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Grow Your Own Vegan Handbag! The Marvel of Mushroom Leather

By Chiara Spagnoli Gabardi

We’ve heard about mushroom as a shade, kind of like taupe and grey had a baby. But…as a fabric?  GradoZero Espace is one of the bio-materials company behind a new textile innovation: mushroom leather, a  vegetable eco-alternative to animal leather that basically makes cow leather redundant.

MuSkin is created by extracting cells from Phellinus ellipsoideus, a large parasitic fungus that grows in the wild, attacking trees in the subtropical forests, and growing it in a lab. Unlike most other vegan leathers, MuSkin is breathable, and  comes with an additional feature: it limits bacteria proliferation, which is good news for those of us who have suffered stinky, sweaty feet after wearing vegan shoes made from synthetic textiles. Although mushroom leather isn’t  waterproof by nature, this can be solved with a cheap eco-wax treatment, making it fully, quickly biodegradable – unlike both tanned leathers and most vegan leathers, too.

MuSkin is just one brand name for mushroom leathers; different companies have come up with different kinds from various species of mushroom. But all such leathers can easily be shaped into three-dimensional forms like  purses, watch straps, shoe insoles, and hats, thus reducing textile waste. Another bonus is that it can be stamped and textured to emulate any kind of exotic leather you can imagine – the bumps of ostrich skin, the scales of snakeskin or the thick hides of alligator can all be imitated, as can the softness of suede or lamb leather.

In terms of quality, the material is divided into three sizes (small, medium, large), along with two grade quality specifications: first and second choice. The latter may have visible defects like holes or scratched surface, but for us, half the charm of this natural material is that it  has an organic, irregular surface – just like leather!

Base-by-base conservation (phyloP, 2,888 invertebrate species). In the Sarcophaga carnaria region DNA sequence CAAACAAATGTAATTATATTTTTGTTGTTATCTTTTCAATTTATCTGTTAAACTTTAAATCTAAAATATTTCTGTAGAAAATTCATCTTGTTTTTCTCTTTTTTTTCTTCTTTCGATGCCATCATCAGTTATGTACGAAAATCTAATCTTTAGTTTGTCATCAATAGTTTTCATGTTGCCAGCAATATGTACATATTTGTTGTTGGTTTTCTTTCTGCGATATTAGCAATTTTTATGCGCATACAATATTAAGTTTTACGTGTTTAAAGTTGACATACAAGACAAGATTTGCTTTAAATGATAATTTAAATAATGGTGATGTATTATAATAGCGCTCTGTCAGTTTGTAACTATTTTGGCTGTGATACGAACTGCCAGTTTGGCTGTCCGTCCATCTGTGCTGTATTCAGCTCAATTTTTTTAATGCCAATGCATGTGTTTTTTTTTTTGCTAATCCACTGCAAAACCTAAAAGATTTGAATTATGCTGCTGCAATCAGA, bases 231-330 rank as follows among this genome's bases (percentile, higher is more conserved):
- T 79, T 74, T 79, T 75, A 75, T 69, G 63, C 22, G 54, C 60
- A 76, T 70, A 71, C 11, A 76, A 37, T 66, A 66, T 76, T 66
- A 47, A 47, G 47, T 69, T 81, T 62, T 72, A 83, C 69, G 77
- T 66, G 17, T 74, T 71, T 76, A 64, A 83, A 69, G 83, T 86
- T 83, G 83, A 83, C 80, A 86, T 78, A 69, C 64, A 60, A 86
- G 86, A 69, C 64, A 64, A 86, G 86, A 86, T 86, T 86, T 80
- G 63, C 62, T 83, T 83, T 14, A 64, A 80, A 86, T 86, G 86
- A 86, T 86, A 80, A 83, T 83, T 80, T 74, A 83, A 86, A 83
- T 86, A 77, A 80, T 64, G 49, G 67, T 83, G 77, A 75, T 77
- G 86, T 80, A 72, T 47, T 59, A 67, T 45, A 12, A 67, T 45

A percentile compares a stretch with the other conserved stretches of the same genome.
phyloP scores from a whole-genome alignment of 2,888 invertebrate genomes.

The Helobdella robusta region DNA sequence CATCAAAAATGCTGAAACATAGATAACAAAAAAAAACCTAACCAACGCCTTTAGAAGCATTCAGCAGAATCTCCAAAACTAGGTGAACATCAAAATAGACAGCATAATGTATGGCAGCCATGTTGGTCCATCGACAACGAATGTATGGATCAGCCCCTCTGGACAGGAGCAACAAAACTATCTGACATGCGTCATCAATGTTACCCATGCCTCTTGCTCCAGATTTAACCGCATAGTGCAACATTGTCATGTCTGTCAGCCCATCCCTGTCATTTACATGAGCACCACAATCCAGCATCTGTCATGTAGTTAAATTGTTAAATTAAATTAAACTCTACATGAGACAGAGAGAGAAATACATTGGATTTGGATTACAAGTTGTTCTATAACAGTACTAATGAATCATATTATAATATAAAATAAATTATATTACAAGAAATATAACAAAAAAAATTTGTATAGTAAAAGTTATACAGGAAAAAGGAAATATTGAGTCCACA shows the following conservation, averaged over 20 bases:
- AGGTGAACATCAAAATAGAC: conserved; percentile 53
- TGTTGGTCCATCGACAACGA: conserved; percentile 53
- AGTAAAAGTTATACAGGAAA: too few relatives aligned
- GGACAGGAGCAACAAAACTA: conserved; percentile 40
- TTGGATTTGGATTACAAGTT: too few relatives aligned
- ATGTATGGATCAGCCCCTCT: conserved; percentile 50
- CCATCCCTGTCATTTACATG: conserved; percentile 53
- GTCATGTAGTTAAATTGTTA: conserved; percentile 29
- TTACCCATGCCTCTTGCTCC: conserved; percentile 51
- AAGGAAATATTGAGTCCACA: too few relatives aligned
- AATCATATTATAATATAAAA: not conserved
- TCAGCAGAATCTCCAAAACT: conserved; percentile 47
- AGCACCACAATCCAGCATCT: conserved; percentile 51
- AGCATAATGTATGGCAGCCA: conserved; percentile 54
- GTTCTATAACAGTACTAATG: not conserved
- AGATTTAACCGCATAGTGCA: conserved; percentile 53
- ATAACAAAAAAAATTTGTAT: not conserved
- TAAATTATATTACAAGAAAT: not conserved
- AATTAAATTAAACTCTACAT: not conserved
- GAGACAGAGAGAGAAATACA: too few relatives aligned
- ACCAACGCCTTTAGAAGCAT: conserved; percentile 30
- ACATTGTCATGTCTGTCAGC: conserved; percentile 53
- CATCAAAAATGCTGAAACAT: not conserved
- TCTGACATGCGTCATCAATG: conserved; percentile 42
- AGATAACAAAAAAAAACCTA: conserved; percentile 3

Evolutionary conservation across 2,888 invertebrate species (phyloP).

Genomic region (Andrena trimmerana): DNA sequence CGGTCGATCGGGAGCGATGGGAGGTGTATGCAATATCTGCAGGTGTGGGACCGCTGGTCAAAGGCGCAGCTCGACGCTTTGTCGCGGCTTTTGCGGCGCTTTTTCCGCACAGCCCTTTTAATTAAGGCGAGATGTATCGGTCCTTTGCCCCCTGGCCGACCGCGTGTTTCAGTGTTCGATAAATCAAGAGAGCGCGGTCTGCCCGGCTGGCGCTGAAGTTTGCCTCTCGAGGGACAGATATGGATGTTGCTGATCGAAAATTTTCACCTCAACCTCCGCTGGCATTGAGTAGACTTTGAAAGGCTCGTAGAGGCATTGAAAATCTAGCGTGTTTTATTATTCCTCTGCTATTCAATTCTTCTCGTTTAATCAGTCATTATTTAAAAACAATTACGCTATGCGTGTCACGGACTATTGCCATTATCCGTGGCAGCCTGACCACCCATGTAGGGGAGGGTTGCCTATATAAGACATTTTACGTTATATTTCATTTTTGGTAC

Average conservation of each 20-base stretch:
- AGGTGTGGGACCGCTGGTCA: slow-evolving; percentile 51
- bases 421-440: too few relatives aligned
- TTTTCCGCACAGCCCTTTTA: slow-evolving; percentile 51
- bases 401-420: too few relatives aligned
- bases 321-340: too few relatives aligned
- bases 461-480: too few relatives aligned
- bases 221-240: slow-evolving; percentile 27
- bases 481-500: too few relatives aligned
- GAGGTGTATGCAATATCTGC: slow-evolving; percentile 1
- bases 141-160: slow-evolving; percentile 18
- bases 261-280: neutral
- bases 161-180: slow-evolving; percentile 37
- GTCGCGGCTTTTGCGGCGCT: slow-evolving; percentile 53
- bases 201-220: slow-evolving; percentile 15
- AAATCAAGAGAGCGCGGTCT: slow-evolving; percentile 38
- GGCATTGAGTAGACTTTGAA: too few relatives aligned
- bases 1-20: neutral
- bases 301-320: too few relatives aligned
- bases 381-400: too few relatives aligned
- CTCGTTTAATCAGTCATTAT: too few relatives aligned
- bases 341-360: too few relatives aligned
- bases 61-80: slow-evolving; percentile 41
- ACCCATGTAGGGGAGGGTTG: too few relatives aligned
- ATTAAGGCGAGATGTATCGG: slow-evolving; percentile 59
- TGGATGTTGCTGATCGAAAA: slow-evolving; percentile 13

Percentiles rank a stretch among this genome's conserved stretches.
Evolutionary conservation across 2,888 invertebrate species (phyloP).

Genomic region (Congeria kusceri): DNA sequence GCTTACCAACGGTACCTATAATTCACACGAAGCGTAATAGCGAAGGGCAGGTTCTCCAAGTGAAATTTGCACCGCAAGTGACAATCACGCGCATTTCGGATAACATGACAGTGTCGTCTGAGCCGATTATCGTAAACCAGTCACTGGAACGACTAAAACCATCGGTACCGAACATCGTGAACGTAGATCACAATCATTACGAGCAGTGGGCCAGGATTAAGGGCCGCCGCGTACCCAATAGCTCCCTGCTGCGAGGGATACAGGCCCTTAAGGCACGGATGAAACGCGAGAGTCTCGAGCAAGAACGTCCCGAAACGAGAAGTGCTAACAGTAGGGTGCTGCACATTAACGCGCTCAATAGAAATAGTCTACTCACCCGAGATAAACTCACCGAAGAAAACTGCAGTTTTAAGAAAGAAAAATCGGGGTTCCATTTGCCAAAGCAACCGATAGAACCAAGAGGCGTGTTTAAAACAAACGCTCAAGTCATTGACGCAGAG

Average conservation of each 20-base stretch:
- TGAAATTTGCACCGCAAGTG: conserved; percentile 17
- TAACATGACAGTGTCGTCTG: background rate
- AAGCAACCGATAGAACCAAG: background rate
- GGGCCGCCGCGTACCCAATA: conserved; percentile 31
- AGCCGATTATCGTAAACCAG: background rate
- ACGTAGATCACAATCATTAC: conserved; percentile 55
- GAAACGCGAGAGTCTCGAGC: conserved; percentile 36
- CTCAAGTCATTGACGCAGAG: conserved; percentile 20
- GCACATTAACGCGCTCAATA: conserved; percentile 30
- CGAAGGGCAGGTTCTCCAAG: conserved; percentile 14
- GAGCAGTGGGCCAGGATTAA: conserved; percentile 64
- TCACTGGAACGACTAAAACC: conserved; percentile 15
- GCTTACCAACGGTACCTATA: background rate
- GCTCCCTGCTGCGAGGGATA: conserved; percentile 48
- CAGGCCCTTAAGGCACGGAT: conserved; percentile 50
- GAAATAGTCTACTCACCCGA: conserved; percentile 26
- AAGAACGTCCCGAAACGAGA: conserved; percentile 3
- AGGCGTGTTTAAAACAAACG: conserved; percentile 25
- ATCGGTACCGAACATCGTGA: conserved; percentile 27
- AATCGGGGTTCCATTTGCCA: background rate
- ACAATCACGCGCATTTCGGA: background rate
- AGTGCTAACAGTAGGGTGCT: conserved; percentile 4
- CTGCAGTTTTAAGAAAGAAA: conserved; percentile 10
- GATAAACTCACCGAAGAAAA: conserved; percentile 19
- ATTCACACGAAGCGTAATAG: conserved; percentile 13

At a cost of around fifty dollars per square foot, MuSkin is economically competitive with exotic animal skins, but unlike those, it’s possible to tan and dye this material without any nasty chemicals, which makes it perfect for wearing right next to your own delicate skin. You can actually already purchase it raw, here.

Obviously, another huge benefit of MuSkin is that it’s 100% cruelty free. This isn’t just good for animals – it’s good for the whole planet, too. Why, you ask? Well, cows  eat  water-intensive grains, which themselves could feed far more people per acre than animals could. To give you an idea of how much water farm animals use,  domestic water is responsible for about  5% of all water used every day-animal agriculture uses 55%!

When you think that every year, we kill  70 billion  farm animalsthat’s TEN TIMES the number of humans on the planet-it’s no big shock that cows and sheep take up  more water than we do; in fact, animals take up 1/3 of all fresh drinking water on the planet, even while humans are dying of thirst. And did I mention that tanning and dyeing leather seriously pollutes waterways?

MuSkin has been patented and commercial fashion producers are already signed up to use it (though Mycoworks won’t say who –  come on, tell!). We’d love to see this move out of the realm of fashion and become as ubiquitous as leather – let’s see it in car seats, on sofas, and as luggage, for example.

Competition is mushrooming

But MuSkin isn’t the only mushroom leather on the block: there’s also Bolt Threads.

They’ve already partnered with several brands, including Stella McCartney and Patagonia, to develop bio materials including Mylo, a lab-grown fabric that has the look and feel of leather but is made with mycelium, or mushroom root structure.

The unisex Bolt Projects Mylo Driver Bag (pictured below, and in the main image above) was designed in collaboration with fashion brand Chester Wallace, and went on sale via Kickstarter recently, offering just over 100 items to start with, but Bolt Threads said it hoped to have sufficiently developed its production facilities to start selling them on a bigger scale by the end of next year.